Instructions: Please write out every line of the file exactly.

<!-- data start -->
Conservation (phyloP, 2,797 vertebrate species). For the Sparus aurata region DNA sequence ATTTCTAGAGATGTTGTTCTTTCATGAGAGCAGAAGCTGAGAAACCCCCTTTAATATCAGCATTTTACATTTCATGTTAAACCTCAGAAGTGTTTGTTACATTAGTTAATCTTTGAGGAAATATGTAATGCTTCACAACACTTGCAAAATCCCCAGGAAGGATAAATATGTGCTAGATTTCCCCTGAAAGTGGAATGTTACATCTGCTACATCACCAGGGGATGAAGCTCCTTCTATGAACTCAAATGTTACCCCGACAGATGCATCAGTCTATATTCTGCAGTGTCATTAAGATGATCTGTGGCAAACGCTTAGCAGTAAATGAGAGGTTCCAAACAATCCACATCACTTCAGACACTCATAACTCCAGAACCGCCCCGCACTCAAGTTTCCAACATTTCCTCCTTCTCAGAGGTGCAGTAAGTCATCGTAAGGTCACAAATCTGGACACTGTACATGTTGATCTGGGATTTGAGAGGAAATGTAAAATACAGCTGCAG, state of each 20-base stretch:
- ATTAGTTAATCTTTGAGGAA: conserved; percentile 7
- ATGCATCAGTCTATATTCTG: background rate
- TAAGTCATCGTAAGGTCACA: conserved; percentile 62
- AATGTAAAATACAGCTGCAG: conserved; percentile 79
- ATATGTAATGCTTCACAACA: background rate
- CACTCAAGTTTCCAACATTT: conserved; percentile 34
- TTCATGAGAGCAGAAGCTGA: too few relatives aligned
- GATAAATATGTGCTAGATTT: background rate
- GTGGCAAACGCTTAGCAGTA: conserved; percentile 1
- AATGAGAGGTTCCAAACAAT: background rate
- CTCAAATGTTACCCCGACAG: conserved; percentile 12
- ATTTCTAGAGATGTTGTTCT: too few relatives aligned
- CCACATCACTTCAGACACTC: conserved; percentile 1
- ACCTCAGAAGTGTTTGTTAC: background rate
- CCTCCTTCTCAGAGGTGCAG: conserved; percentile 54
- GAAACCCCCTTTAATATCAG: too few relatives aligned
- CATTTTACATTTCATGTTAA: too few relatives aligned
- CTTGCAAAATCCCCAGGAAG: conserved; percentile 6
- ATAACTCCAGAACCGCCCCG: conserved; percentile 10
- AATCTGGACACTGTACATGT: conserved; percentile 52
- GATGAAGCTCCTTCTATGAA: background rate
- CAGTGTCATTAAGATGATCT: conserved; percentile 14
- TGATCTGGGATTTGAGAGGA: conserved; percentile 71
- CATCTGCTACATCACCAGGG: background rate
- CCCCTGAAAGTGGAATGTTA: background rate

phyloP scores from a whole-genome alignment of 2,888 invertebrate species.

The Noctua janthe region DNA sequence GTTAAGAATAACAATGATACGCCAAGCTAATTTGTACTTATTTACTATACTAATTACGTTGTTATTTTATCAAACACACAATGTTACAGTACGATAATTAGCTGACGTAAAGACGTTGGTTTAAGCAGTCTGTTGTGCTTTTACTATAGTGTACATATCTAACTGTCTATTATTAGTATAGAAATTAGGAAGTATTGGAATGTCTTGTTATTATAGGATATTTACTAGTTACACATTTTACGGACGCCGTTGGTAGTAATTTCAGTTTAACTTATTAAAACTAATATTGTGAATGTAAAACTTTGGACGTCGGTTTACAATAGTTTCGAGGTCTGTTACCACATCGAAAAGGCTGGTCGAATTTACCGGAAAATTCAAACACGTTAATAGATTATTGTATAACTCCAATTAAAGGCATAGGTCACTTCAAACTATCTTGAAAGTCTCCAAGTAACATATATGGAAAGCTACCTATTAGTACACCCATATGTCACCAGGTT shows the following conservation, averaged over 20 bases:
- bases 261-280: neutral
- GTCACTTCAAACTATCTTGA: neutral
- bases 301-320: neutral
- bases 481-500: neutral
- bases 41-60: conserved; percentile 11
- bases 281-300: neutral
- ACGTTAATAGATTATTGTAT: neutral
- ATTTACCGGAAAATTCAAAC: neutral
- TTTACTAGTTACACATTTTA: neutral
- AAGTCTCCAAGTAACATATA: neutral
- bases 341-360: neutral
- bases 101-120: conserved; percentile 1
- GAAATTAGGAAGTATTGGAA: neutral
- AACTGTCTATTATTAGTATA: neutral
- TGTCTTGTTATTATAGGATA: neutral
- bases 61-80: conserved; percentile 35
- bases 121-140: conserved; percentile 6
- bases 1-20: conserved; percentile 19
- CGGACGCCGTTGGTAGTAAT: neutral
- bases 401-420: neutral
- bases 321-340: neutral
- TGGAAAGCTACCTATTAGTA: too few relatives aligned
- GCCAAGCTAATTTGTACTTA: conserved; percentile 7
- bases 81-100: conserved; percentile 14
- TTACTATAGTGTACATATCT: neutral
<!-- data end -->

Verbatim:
Conservation (phyloP, 2,797 vertebrate species). For the Sparus aurata region DNA sequence ATTTCTAGAGATGTTGTTCTTTCATGAGAGCAGAAGCTGAGAAACCCCCTTTAATATCAGCATTTTACATTTCATGTTAAACCTCAGAAGTGTTTGTTACATTAGTTAATCTTTGAGGAAATATGTAATGCTTCACAACACTTGCAAAATCCCCAGGAAGGATAAATATGTGCTAGATTTCCCCTGAAAGTGGAATGTTACATCTGCTACATCACCAGGGGATGAAGCTCCTTCTATGAACTCAAATGTTACCCCGACAGATGCATCAGTCTATATTCTGCAGTGTCATTAAGATGATCTGTGGCAAACGCTTAGCAGTAAATGAGAGGTTCCAAACAATCCACATCACTTCAGACACTCATAACTCCAGAACCGCCCCGCACTCAAGTTTCCAACATTTCCTCCTTCTCAGAGGTGCAGTAAGTCATCGTAAGGTCACAAATCTGGACACTGTACATGTTGATCTGGGATTTGAGAGGAAATGTAAAATACAGCTGCAG, state of each 20-base stretch:
- ATTAGTTAATCTTTGAGGAA: conserved; percentile 7
- ATGCATCAGTCTATATTCTG: background rate
- TAAGTCATCGTAAGGTCACA: conserved; percentile 62
- AATGTAAAATACAGCTGCAG: conserved; percentile 79
- ATATGTAATGCTTCACAACA: background rate
- CACTCAAGTTTCCAACATTT: conserved; percentile 34
- TTCATGAGAGCAGAAGCTGA: too few relatives aligned
- GATAAATATGTGCTAGATTT: background rate
- GTGGCAAACGCTTAGCAGTA: conserved; percentile 1
- AATGAGAGGTTCCAAACAAT: background rate
- CTCAAATGTTACCCCGACAG: conserved; percentile 12
- ATTTCTAGAGATGTTGTTCT: too few relatives aligned
- CCACATCACTTCAGACACTC: conserved; percentile 1
- ACCTCAGAAGTGTTTGTTAC: background rate
- CCTCCTTCTCAGAGGTGCAG: conserved; percentile 54
- GAAACCCCCTTTAATATCAG: too few relatives aligned
- CATTTTACATTTCATGTTAA: too few relatives aligned
- CTTGCAAAATCCCCAGGAAG: conserved; percentile 6
- ATAACTCCAGAACCGCCCCG: conserved; percentile 10
- AATCTGGACACTGTACATGT: conserved; percentile 52
- GATGAAGCTCCTTCTATGAA: background rate
- CAGTGTCATTAAGATGATCT: conserved; percentile 14
- TGATCTGGGATTTGAGAGGA: conserved; percentile 71
- CATCTGCTACATCACCAGGG: background rate
- CCCCTGAAAGTGGAATGTTA: background rate

phyloP scores from a whole-genome alignment of 2,888 invertebrate species.

The Noctua janthe region DNA sequence GTTAAGAATAACAATGATACGCCAAGCTAATTTGTACTTATTTACTATACTAATTACGTTGTTATTTTATCAAACACACAATGTTACAGTACGATAATTAGCTGACGTAAAGACGTTGGTTTAAGCAGTCTGTTGTGCTTTTACTATAGTGTACATATCTAACTGTCTATTATTAGTATAGAAATTAGGAAGTATTGGAATGTCTTGTTATTATAGGATATTTACTAGTTACACATTTTACGGACGCCGTTGGTAGTAATTTCAGTTTAACTTATTAAAACTAATATTGTGAATGTAAAACTTTGGACGTCGGTTTACAATAGTTTCGAGGTCTGTTACCACATCGAAAAGGCTGGTCGAATTTACCGGAAAATTCAAACACGTTAATAGATTATTGTATAACTCCAATTAAAGGCATAGGTCACTTCAAACTATCTTGAAAGTCTCCAAGTAACATATATGGAAAGCTACCTATTAGTACACCCATATGTCACCAGGTT shows the following conservation, averaged over 20 bases:
- bases 261-280: neutral
- GTCACTTCAAACTATCTTGA: neutral
- bases 301-320: neutral
- bases 481-500: neutral
- bases 41-60: conserved; percentile 11
- bases 281-300: neutral
- ACGTTAATAGATTATTGTAT: neutral
- ATTTACCGGAAAATTCAAAC: neutral
- TTTACTAGTTACACATTTTA: neutral
- AAGTCTCCAAGTAACATATA: neutral
- bases 341-360: neutral
- bases 101-120: conserved; percentile 1
- GAAATTAGGAAGTATTGGAA: neutral
- AACTGTCTATTATTAGTATA: neutral
- TGTCTTGTTATTATAGGATA: neutral
- bases 61-80: conserved; percentile 35
- bases 121-140: conserved; percentile 6
- bases 1-20: conserved; percentile 19
- CGGACGCCGTTGGTAGTAAT: neutral
- bases 401-420: neutral
- bases 321-340: neutral
- TGGAAAGCTACCTATTAGTA: too few relatives aligned
- GCCAAGCTAATTTGTACTTA: conserved; percentile 7
- bases 81-100: conserved; percentile 14
- TTACTATAGTGTACATATCT: neutral